Click: The Ultimate Lifeplanning Flick

When I was in high school, my friend Pat and I saw the Jim Belushi movie “Mr.. Destiny”. We both decided it was our favorite movie. It’s main character, Larry Burrows, blew a baseball game when he was a teen. That baseball game became the pivotal moment of his life, which set the stage for everything that followed. A car breakdown landed him in a bar where he is given the chance to see what his life would have been like if he’d hit that baseball and won the game. He marries the boss’s daughter and has children, but realizes that he liked his old life better.

I finally saw Click last night. I saw it at the library when I went to pick up “The 4 Hour Work Week” and decided it had been out long enough without me watching it. I wonder if there’s any coincidence that Jim Belushi and Adam Sandler are two of my favorite actors. I really enjoy their work. I see Adam Sandler is going to be in a Disney movie coming out soon. That’s about as big a shock as when Eddie Murphy starred in Dr. Doolittle and didn’t cuss the entire time. I heard Adam Sandler wants to be in a movie that his children can watch. I always wondered how he would explain Happy Gilmore to little children. Better than that, what’s he going to say when they find his “They’re All Gonna Laugh At You!” CD? I still have that somewhere, by the way. I like the “Buffoon” clips for some reason.

In Click, Adam Sandler’s character, Michael Neuman, is an architect striving to reach the top. His boss, by the way, is played by David Hasselhoff. He often leaves his family out in the cold when it comes to his schedule. When he grows tired of an endless pile of remotes that do everything but turn the TV on, he goes in search of a Universal Remote Control. Passing up the big chain electronic stores, he settles on Bed, Bath, and Beyond. I always wondered what the Beyond part was all about. He lays down on a bed, and sees a door marked “Beyond”. Entering it, he goes down a dark hallway and meets a man named Morty, whom he asks where the universal remote controls are. Morty gives him one, claiming it’s so new that it doesn’t have a barcode yet. He explains that he’s giving it to Michael for free because “nice guys need a break”.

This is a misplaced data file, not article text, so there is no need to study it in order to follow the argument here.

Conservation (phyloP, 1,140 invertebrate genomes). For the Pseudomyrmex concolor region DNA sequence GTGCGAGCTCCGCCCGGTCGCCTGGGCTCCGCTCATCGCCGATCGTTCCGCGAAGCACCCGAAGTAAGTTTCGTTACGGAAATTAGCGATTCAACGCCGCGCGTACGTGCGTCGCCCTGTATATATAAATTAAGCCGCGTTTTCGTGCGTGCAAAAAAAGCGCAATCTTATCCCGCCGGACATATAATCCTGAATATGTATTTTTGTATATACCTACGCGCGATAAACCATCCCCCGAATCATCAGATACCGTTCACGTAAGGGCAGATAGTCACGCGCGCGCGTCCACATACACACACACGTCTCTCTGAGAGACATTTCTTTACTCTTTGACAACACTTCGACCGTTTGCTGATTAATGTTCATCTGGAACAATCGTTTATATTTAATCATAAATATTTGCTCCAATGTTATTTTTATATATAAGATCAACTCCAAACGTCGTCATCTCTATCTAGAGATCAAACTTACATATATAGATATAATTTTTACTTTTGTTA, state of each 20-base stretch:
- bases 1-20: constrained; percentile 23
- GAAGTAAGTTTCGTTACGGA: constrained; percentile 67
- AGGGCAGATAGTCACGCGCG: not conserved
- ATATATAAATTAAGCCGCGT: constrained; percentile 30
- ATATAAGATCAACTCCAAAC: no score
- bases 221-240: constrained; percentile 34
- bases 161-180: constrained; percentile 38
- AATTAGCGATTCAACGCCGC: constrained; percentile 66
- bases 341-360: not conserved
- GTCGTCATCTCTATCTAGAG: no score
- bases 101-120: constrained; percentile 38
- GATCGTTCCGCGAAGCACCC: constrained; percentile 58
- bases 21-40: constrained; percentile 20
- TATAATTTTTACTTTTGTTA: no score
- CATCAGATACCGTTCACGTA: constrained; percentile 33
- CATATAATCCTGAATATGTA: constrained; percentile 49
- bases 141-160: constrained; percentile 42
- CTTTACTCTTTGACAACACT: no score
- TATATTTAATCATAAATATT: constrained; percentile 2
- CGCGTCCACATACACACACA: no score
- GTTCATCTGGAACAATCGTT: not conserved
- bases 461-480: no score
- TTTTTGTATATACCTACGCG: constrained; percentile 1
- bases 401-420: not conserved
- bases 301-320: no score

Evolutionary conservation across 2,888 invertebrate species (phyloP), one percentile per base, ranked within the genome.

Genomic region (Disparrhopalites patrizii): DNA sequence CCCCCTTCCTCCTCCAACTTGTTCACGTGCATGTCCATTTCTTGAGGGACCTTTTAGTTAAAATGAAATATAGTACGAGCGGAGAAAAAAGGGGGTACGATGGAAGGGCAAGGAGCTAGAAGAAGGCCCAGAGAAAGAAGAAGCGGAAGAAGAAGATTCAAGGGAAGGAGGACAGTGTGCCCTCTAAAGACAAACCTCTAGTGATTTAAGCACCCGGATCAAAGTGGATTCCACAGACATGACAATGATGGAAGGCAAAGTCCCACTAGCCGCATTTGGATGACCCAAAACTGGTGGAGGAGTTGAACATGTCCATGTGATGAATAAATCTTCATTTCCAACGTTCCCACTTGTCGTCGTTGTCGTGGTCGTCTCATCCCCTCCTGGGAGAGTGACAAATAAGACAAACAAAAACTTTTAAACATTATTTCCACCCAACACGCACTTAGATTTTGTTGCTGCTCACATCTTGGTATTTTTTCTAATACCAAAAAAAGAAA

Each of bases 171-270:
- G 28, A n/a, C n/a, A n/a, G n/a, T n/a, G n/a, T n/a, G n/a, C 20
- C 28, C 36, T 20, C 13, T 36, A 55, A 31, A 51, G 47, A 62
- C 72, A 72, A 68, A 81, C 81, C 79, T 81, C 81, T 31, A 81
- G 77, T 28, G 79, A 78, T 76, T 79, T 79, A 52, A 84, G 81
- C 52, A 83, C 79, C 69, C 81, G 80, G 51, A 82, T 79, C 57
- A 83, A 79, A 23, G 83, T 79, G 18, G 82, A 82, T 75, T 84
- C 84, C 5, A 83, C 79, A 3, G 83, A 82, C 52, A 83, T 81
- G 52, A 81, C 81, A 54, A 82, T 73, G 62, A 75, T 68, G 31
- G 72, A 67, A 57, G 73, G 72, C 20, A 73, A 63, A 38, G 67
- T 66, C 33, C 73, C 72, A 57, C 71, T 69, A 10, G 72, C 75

The remote “programs itself”. Michael quickly finds out that he can fast forward through arguments, sex, traffic, and eventually decides to fast forward to his promotion. Thinking it’s only a few months down the road, he learns that it’s a year later. By this point, the remote is self programmed, so it begins skipping all of these parts of his life automatically. Michael learns that when he fast forwards, his body remains on autopilot.He’s a good enough architect that his life on autopilot earns him tremendous success, but he sees his kids growing up without him. His dad dies during a fast forward, his son gets married, and his daughter never learns to “put a sweater on”. His wife also divorces him and marries Sean Astin, another of my favorite actors. Michael finds out at the end that by skipping through all of the boring and mundane parts of his life, he also missed everything meaningful as well.

Michael can go forward, but apparently he can only go back to see what he was there for. He wasn’t at his father’s funeral, so asks to go to the last moment that he saw him. As he was on autopilot, all he cared about was “email”. His life has a commentary, voiced by James Earl Jones. That would be so cool. James Earl Jones could narrate my life.

Michael finds out during one talk with Morty that because every time in his life that work and family conflict, work won. The remote simply adjusted itself to his preference.

In the end, he winds up back in the bed at Bad, Bath, and Beyond. Rather than go back in the door marked “Beyond”, he wakes up those close to him. Finding the remote on the counter with a note from Morty, he throws it in the trash.

For some reason, I’m tempted to describe Click as a modern day techno-fairy tale, where an object that appears to be a blessing turns into a curse. Top it off with a cast of actors that I’ve enjoyed since my own childhood and throughout my life (It’s got Michael Knight and Sam Gamgee!) and I think it’s a great movie with a highly relevant point. I really enjoyed Click. I think it also opens us a discussion into all kinds of life issues. No doubt, work is important. In the Bible, Paul wrote to Timothy and said in I Timothy 5:8 that anyone who doesn’t provide for his family has denied the faith and is worse than an unbeliever. We all have to work to provide for our families and pay bills in this world. But like anything else, work can get the better of us. We have to keep work in it’s proper perspective.

Click shows why it’s important to have values, and why it’s important to prioritize the things that we must do in our lives so that when a conflict occurs, what’s really most important can win. Since many of us are still in our 2009 planning phase, I think the lessons of Click provide a good review for our plans. I want my children to have the things I never did, but not at their expense. Actually, I think they’re better off than I was. We didn’t get cable till I was 15.

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